Was it a point-of-sale attack? A network breach? Or was it an inside job? Fraud experts disagree over the cause of the Target data breach, but they are united in how banking institutions should respond.
A breach that apparently began on Black Friday may have exposed millions of credit and debit cards used to conduct transactions at Target retail stores, two major U.S. card issuers tell Information Security Media Group.
Federal authorities in New York have charged 23 individuals for the roles they allegedly played in a $2 million counterfeit payment card scheme. Cooperation between retailers and law enforcement was vital to the takedown.
Call center fraud is one of the leading threats that financial institutions will battle next year because fraudsters consider the centers to be an easy target. But what can be done to mitigate this threat?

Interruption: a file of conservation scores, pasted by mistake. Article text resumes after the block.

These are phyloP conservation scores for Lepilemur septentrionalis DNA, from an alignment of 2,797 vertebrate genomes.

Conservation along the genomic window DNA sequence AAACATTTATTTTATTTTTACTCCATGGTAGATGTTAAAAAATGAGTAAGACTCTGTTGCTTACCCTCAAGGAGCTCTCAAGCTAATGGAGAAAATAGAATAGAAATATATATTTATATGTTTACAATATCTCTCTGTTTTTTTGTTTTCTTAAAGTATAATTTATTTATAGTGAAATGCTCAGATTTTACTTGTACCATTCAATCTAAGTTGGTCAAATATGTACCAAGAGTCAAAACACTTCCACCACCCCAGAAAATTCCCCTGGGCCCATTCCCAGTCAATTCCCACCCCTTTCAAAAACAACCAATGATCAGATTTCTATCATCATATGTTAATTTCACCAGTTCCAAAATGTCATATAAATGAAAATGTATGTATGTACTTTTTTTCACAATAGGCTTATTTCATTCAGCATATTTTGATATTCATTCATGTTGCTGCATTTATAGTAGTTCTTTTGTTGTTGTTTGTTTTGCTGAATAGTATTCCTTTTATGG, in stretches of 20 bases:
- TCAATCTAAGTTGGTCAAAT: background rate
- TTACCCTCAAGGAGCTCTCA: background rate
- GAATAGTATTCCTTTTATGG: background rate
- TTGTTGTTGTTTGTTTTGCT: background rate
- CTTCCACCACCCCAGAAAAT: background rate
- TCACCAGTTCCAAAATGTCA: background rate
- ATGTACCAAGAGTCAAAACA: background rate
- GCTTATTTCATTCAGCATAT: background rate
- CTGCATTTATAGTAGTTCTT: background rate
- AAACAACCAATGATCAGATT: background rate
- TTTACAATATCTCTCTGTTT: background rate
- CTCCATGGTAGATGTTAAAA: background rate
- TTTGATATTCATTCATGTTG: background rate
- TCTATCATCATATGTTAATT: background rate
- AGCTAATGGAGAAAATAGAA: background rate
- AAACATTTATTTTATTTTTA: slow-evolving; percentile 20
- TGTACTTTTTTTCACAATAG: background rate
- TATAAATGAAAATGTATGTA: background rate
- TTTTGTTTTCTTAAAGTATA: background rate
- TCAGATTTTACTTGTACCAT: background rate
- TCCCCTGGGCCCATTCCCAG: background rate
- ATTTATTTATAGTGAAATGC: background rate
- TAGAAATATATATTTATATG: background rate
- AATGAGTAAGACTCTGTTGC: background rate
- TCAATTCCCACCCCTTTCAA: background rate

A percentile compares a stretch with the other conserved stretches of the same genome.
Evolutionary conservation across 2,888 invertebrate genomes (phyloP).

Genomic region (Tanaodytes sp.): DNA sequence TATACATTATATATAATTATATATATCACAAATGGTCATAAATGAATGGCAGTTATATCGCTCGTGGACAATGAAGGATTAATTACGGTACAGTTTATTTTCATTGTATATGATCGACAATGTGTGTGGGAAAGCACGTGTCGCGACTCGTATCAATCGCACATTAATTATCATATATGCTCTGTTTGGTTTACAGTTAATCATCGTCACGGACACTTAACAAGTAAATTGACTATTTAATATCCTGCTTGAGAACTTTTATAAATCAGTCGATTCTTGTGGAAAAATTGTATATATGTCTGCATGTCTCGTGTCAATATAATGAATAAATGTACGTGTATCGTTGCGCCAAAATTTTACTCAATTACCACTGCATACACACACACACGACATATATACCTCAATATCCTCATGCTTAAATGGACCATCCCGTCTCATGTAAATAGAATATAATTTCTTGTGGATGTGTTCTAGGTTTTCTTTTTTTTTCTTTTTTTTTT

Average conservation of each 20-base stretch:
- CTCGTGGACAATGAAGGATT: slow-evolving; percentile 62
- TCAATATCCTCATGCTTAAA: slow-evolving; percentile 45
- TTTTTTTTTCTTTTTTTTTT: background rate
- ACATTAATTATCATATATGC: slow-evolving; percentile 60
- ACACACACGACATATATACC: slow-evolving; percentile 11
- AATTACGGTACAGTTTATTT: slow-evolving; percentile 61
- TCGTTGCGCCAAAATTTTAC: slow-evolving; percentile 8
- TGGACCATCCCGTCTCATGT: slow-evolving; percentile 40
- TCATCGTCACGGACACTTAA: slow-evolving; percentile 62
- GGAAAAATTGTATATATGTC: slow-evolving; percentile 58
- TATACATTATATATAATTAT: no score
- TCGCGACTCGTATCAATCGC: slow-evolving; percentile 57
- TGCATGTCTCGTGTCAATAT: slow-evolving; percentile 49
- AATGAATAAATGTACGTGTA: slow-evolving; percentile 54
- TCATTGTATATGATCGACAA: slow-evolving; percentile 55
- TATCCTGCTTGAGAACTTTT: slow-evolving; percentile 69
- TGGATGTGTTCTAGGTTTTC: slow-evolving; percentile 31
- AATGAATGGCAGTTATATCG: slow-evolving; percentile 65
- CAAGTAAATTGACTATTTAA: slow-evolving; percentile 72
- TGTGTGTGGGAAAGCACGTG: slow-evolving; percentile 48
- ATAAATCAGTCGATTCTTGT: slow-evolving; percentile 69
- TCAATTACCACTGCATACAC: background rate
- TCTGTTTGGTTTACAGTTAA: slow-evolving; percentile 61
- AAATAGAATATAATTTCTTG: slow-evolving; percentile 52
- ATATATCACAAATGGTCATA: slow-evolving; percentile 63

While U.S. payments networks and card issuers are planning to transition to EMV cards, Gartner analyst Anton Chuvakin says they could be wasting their time. It may be too late for this chip technology in the U.S.
Hackers have pilfered some 2 million user passwords and credentials for Facebook and other social media and Internet sites, according to IT security provider Trustwave. The hackers attacked computers in about 100 nations.
Chase says hackers compromised servers for the bank's UCard Center website for prepaid card accountholders, potentially exposing card numbers. The bank is not reissuing cards, but it's offering free credit monitoring.